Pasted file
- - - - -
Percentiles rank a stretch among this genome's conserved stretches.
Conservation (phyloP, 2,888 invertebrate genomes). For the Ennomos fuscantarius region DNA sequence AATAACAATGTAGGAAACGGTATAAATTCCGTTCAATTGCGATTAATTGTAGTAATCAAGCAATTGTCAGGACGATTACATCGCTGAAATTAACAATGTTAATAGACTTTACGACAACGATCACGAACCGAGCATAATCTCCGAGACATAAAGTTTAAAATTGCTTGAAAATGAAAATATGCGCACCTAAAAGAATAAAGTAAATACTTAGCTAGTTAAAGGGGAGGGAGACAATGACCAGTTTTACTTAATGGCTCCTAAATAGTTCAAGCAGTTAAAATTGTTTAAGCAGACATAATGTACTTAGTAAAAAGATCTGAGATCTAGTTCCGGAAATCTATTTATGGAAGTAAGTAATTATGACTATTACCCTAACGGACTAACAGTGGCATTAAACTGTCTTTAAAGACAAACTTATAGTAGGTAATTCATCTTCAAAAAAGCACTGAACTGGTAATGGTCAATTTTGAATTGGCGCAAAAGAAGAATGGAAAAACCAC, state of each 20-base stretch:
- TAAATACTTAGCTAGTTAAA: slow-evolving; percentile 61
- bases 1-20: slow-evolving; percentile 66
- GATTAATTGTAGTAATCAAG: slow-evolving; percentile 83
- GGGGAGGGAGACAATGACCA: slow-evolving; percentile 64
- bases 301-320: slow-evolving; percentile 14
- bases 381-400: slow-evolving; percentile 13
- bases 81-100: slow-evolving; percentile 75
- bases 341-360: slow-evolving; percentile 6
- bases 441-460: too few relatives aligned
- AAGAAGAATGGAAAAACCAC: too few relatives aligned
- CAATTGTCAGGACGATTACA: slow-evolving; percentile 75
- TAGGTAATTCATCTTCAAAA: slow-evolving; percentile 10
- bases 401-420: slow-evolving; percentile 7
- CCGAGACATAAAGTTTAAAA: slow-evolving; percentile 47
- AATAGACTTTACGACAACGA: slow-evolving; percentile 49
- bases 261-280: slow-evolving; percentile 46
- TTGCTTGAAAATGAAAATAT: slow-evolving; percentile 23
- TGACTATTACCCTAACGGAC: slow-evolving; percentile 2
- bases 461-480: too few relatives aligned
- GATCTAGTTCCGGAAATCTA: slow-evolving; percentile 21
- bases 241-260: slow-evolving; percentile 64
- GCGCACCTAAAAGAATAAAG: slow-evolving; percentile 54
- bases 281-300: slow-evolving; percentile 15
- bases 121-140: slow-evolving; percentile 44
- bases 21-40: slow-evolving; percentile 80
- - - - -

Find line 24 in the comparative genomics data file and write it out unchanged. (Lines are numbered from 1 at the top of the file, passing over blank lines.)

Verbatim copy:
- GCGCACCTAAAAGAATAAAG: slow-evolving; percentile 54